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Old 03-02-2008, 05:00 PM   #71
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Originally Posted by safari 28
I have been told earlier versions of FFV vehicles had issues. Our 08 f150-- not even a burp on the corn fuel/ sometimes and very rarely at idle you can feel the computer hunting for the right numbers, just a brief 1-2 second rough idle.
The truck in question is a 2007 model bought last year, right around the time Chevy was marketing all the hoopla about their vehicles being able to burn E-85.
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Old 03-02-2008, 07:07 PM   #72
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The truck in question is a 2007 model bought last year, right around the time Chevy was marketing all the hoopla about their vehicles being able to burn E-85.
My 2002 GMC is a flex fuel vehicle... the hoopla is what's in vogue now. Take a look at a hybrid, they plaster a half dozen hybrid insignias all over the outside of the vehicles. Bein' green is what sells these days... even if it just sounds "green"
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Old 03-02-2008, 08:09 PM   #73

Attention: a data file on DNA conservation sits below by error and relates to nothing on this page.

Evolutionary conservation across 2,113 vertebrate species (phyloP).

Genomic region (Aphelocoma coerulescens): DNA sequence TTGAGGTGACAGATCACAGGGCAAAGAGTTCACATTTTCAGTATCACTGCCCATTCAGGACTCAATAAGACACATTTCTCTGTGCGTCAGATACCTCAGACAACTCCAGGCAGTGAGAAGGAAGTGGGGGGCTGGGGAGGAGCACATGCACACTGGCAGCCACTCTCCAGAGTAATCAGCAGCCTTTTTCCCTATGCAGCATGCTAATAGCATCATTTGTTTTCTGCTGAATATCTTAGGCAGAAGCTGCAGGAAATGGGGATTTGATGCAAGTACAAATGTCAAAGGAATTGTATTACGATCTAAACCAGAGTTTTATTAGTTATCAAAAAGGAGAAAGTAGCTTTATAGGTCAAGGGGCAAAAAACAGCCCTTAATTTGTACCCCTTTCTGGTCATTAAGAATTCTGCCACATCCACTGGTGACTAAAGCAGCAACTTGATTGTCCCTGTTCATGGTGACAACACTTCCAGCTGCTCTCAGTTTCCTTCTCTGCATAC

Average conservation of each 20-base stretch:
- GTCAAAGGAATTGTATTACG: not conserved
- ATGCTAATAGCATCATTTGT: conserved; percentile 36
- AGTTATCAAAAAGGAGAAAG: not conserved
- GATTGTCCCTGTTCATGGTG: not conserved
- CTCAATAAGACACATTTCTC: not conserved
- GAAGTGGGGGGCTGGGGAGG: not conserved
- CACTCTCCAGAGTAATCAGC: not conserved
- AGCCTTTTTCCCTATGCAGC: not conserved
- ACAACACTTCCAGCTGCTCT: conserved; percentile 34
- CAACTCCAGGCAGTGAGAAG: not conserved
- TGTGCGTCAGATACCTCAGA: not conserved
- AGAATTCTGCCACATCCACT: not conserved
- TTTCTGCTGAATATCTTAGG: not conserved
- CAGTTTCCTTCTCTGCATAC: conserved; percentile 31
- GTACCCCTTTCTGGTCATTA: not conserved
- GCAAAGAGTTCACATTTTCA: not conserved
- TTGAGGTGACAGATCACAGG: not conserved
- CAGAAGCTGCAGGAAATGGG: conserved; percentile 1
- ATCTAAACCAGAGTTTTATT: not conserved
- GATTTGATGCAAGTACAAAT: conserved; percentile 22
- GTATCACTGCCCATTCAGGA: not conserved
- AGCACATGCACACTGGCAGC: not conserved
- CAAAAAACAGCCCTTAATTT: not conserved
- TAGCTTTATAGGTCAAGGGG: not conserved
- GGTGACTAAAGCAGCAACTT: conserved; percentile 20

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Sorry overlander63
I thought I was just stating the facts about was going on in this great country of mine.
I was an owner of a steel erection company and know if we owners did what the oil companies did, we would be in prison for collusion(price fixing). The gov't watched our bids like an eagle.
We also played a part in the Alaskan pipeline construction, but most of that oil goes to Japan.
We were supposed to be able to retire and enjoy our trailers or MHs and this isn't exactly the way to do it.
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Old 03-03-2008, 09:05 AM   #74
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2Air hit the nail on the head back in post 48. No matter how you slice it, the way our agricultural system is set up today, you will rob Peter to pay Paul. There is a finite number of farmers left in this country and a finite number of acres being farmed. Until that ramps up to meet demand, there will be a trade off. Already, farmland that was going for $1,000/acre has sored to $15-$16,000/acre just because of the demand for corn.